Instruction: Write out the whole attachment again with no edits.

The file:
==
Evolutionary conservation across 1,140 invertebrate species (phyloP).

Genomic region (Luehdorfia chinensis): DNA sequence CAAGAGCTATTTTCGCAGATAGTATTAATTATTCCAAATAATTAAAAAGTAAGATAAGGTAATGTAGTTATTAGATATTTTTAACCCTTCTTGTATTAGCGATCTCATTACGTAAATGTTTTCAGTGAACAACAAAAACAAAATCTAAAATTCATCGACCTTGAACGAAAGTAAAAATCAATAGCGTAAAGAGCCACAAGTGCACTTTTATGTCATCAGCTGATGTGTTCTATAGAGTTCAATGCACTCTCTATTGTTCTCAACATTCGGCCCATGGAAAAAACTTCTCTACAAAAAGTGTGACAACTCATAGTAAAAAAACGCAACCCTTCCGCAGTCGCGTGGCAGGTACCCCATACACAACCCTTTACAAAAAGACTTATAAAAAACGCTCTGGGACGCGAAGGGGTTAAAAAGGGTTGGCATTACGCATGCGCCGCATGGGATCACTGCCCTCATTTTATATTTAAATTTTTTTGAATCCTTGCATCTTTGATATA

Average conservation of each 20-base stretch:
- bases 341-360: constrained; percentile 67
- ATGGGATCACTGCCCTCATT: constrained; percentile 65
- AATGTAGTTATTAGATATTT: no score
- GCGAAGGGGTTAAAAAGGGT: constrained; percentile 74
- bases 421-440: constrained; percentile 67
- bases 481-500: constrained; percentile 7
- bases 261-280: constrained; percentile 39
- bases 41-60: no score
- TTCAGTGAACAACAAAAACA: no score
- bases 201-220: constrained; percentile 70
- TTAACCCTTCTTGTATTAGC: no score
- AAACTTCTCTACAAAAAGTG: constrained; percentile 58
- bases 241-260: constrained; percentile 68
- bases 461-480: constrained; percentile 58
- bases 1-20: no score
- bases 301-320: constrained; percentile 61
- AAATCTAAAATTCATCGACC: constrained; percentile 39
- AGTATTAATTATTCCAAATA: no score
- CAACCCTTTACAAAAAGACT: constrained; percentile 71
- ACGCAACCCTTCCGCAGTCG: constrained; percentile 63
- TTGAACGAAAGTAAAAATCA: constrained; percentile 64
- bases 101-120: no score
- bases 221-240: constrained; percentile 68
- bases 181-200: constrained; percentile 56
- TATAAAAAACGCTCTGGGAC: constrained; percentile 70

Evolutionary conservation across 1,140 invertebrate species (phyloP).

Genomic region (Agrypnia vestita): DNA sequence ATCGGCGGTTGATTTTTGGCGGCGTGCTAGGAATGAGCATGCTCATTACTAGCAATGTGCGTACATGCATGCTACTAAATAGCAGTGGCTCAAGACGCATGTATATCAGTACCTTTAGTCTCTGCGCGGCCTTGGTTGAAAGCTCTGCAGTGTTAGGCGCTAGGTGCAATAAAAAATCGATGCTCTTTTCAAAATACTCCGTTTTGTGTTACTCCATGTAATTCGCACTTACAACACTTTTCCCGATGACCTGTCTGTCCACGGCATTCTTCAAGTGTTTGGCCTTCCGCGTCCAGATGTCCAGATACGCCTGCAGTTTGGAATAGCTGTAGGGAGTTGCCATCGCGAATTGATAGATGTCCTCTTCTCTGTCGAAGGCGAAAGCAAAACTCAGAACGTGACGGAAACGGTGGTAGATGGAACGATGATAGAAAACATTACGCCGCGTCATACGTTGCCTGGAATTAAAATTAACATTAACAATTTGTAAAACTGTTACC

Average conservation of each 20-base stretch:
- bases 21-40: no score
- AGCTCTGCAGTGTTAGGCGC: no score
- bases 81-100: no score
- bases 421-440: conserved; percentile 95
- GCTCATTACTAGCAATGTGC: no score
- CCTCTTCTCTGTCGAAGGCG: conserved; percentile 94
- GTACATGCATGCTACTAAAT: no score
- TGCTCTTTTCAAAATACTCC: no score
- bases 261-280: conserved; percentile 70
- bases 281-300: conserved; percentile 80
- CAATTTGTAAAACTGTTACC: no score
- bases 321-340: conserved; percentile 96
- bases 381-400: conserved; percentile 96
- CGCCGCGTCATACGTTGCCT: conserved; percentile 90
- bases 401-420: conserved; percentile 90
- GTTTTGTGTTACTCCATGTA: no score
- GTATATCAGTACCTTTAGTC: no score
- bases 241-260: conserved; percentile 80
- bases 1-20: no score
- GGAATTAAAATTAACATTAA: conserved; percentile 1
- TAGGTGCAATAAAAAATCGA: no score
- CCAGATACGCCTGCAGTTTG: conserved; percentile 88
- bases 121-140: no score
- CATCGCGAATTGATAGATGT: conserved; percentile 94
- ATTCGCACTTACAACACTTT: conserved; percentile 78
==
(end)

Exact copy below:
Evolutionary conservation across 1,140 invertebrate species (phyloP).

Genomic region (Luehdorfia chinensis): DNA sequence CAAGAGCTATTTTCGCAGATAGTATTAATTATTCCAAATAATTAAAAAGTAAGATAAGGTAATGTAGTTATTAGATATTTTTAACCCTTCTTGTATTAGCGATCTCATTACGTAAATGTTTTCAGTGAACAACAAAAACAAAATCTAAAATTCATCGACCTTGAACGAAAGTAAAAATCAATAGCGTAAAGAGCCACAAGTGCACTTTTATGTCATCAGCTGATGTGTTCTATAGAGTTCAATGCACTCTCTATTGTTCTCAACATTCGGCCCATGGAAAAAACTTCTCTACAAAAAGTGTGACAACTCATAGTAAAAAAACGCAACCCTTCCGCAGTCGCGTGGCAGGTACCCCATACACAACCCTTTACAAAAAGACTTATAAAAAACGCTCTGGGACGCGAAGGGGTTAAAAAGGGTTGGCATTACGCATGCGCCGCATGGGATCACTGCCCTCATTTTATATTTAAATTTTTTTGAATCCTTGCATCTTTGATATA

Average conservation of each 20-base stretch:
- bases 341-360: constrained; percentile 67
- ATGGGATCACTGCCCTCATT: constrained; percentile 65
- AATGTAGTTATTAGATATTT: no score
- GCGAAGGGGTTAAAAAGGGT: constrained; percentile 74
- bases 421-440: constrained; percentile 67
- bases 481-500: constrained; percentile 7
- bases 261-280: constrained; percentile 39
- bases 41-60: no score
- TTCAGTGAACAACAAAAACA: no score
- bases 201-220: constrained; percentile 70
- TTAACCCTTCTTGTATTAGC: no score
- AAACTTCTCTACAAAAAGTG: constrained; percentile 58
- bases 241-260: constrained; percentile 68
- bases 461-480: constrained; percentile 58
- bases 1-20: no score
- bases 301-320: constrained; percentile 61
- AAATCTAAAATTCATCGACC: constrained; percentile 39
- AGTATTAATTATTCCAAATA: no score
- CAACCCTTTACAAAAAGACT: constrained; percentile 71
- ACGCAACCCTTCCGCAGTCG: constrained; percentile 63
- TTGAACGAAAGTAAAAATCA: constrained; percentile 64
- bases 101-120: no score
- bases 221-240: constrained; percentile 68
- bases 181-200: constrained; percentile 56
- TATAAAAAACGCTCTGGGAC: constrained; percentile 70

Evolutionary conservation across 1,140 invertebrate species (phyloP).

Genomic region (Agrypnia vestita): DNA sequence ATCGGCGGTTGATTTTTGGCGGCGTGCTAGGAATGAGCATGCTCATTACTAGCAATGTGCGTACATGCATGCTACTAAATAGCAGTGGCTCAAGACGCATGTATATCAGTACCTTTAGTCTCTGCGCGGCCTTGGTTGAAAGCTCTGCAGTGTTAGGCGCTAGGTGCAATAAAAAATCGATGCTCTTTTCAAAATACTCCGTTTTGTGTTACTCCATGTAATTCGCACTTACAACACTTTTCCCGATGACCTGTCTGTCCACGGCATTCTTCAAGTGTTTGGCCTTCCGCGTCCAGATGTCCAGATACGCCTGCAGTTTGGAATAGCTGTAGGGAGTTGCCATCGCGAATTGATAGATGTCCTCTTCTCTGTCGAAGGCGAAAGCAAAACTCAGAACGTGACGGAAACGGTGGTAGATGGAACGATGATAGAAAACATTACGCCGCGTCATACGTTGCCTGGAATTAAAATTAACATTAACAATTTGTAAAACTGTTACC

Average conservation of each 20-base stretch:
- bases 21-40: no score
- AGCTCTGCAGTGTTAGGCGC: no score
- bases 81-100: no score
- bases 421-440: conserved; percentile 95
- GCTCATTACTAGCAATGTGC: no score
- CCTCTTCTCTGTCGAAGGCG: conserved; percentile 94
- GTACATGCATGCTACTAAAT: no score
- TGCTCTTTTCAAAATACTCC: no score
- bases 261-280: conserved; percentile 70
- bases 281-300: conserved; percentile 80
- CAATTTGTAAAACTGTTACC: no score
- bases 321-340: conserved; percentile 96
- bases 381-400: conserved; percentile 96
- CGCCGCGTCATACGTTGCCT: conserved; percentile 90
- bases 401-420: conserved; percentile 90
- GTTTTGTGTTACTCCATGTA: no score
- GTATATCAGTACCTTTAGTC: no score
- bases 241-260: conserved; percentile 80
- bases 1-20: no score
- GGAATTAAAATTAACATTAA: conserved; percentile 1
- TAGGTGCAATAAAAAATCGA: no score
- CCAGATACGCCTGCAGTTTG: conserved; percentile 88
- bases 121-140: no score
- CATCGCGAATTGATAGATGT: conserved; percentile 94
- ATTCGCACTTACAACACTTT: conserved; percentile 78